Habits are useful ways of preserving energy. Tuma writes, “Investigators have found that constant vigilance or attention to our goals, and the need to repeatedly inhibit ingrained responses to the cues around us, can be exhausting.”

Tactics that work to build new habits, according to Tuma, include changing the context (I’ve stopped driving by the DQ on my way home!), keeping goals realistic, and paying attention. Creating a new situation (for example, exercising regularly with a friend) and linking two activities together can also help. “After you brush your teeth, head straight for the meditation cushion. After a few weeks of this, the very act of brushing your teeth will prime you for sitting.”

Now I understand better why I have been craving more routine in my life. It is exhausting having to make conscious choices too much of the time. I have started attending yoga twice a week on my way home from work, so that is definitely a start. I think I will make a list of a few more healthy habits I can build in, using some of the tactics recommended in this article.

How do you stay on track with healthy habits?


Not Knowing

March 9, 2009

Eventually we realize that not knowing what to do is just as real and just as useful as knowing what to do. Not knowing stops us from taking false directions. Not knowing what to do, we start to pay real attention…If you think you know where you are, you stop looking. ~David Whyte, The Three Marriages: Reimagining Work, Self and Relationship

Ah, here’s the theme of living the questions again! But it’s this line that strikes me today: “Not knowing what to do, we start to pay real attention.” Jose Ortega y Gassett said, “Tell me to what you pay attention and I will tell you who you are.”

To what are we paying attention…as individuals, as groups, as a nation, as a world? Have we stopped looking because we think we know where we are? I hope not. We need unknowing in order to come up with new, creative solutions for old and growing problems–global warming, economic collapse, the shameful disparity of wealth and health and education in this world.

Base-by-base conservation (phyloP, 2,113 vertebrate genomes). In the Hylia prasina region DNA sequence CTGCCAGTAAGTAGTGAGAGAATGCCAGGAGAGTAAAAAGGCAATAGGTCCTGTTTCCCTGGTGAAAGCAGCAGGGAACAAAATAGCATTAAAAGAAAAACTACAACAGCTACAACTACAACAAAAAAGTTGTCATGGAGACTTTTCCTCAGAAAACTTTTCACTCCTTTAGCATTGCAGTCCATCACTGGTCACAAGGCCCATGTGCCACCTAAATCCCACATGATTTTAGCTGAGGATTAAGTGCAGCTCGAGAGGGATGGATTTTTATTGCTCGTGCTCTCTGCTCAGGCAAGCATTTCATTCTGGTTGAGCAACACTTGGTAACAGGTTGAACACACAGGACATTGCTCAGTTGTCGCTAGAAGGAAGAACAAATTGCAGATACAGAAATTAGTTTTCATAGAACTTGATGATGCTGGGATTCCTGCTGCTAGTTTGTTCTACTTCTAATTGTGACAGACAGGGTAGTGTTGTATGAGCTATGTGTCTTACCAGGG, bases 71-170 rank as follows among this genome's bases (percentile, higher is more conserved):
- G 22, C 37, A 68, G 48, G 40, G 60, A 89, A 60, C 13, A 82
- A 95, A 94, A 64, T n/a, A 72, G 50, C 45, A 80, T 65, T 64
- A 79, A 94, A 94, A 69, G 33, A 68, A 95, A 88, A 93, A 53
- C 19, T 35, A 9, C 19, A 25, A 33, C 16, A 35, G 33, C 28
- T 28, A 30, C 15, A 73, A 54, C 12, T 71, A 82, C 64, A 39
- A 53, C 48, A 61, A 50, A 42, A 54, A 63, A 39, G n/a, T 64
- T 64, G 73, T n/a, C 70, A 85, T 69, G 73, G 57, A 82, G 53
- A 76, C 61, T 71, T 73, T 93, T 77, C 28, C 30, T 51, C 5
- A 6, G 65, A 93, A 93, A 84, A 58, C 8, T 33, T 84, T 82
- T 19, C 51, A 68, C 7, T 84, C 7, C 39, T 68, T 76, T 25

Einstein observed, “Perfection of means and confusion of goals seem–in my opinion–to characterize our age.” We need to stop taking false directions and sit with unknowing. Otherwise there will be no space in which to welcome creative solutions. He also warned us: “Without changing our patterns of thought, we will not be able to solve the problems we created with our current patterns of thought.” I believe changing our patterns of thought requires spending some time in unknowing. What do you think?


Loving the World

January 9, 2009

There is only one heroism in the world: to see the world as it is, and to love it. ~Romaine Rolland

Acceptance is coming up for me again today. When I can see the world as it is, and can also see how it could be so much better, how do I accept what I can’t change, change what I can, and have the wisdom to know the difference? I believe it takes intention and attention.

That old serenity prayer really says it well! It’s a good way to remember my intentions. I want to accept the world just as it is, and still love it (like Richard Nixon, maybe–we luv you, cuz you need it*). I want to discern the places where I can make it better, and to have the courage to foster change. As Donna said in the comments to another post, “Sure, the world is perfect as it is–but it could be better.” I just love that!

So I want to turn my attention to the things I can change, the places where I can make a difference, and stop spinning my wheels in futile endeavors. I want to keep my eyes open to the truth of the world, and at the same time, open my heart to it as well.

How do you do this?

*from Steve Miller Number 5


Shared Prosperity

October 15, 2008

As long as our civilization is essentially one of property, of fences, of exclusiveness, it will be mocked by delusions. Our riches will leave us sick; there will be bitterness in our laughter; and our wine will burn our mouth. Only that good profits, which we can taste with all doors open, and which serves all men. ~Ralph Waldo Emerson

In one of the richest countries in the world, it is shameful that so many Americans live in poverty. The Census Bureau reported 37.3 million (7.6 million families) below the poverty level in 2007, and 45.7 million without health insurance, including 8.1 million uninsured children. What can we do? The Economic Policy Institute has A Plan to Revive the American Economy.

The Plan points to a generation of mistaken economic policies, resulting in these statistics: “Since 1973, income for the top one-tenth of 1% of families has grown by 350%. The top 1% of families now takes 23% of the nation’s income, the highest share since just before the Great Depression. Today, top corporate executives earn 275 times as much as the average worker, compared with only 27 times in 1973.”

Take a look at the Plan, the overview of EPI’s Agenda for Shared Prosperity, and/or this video introduction:

Then think about what you can do.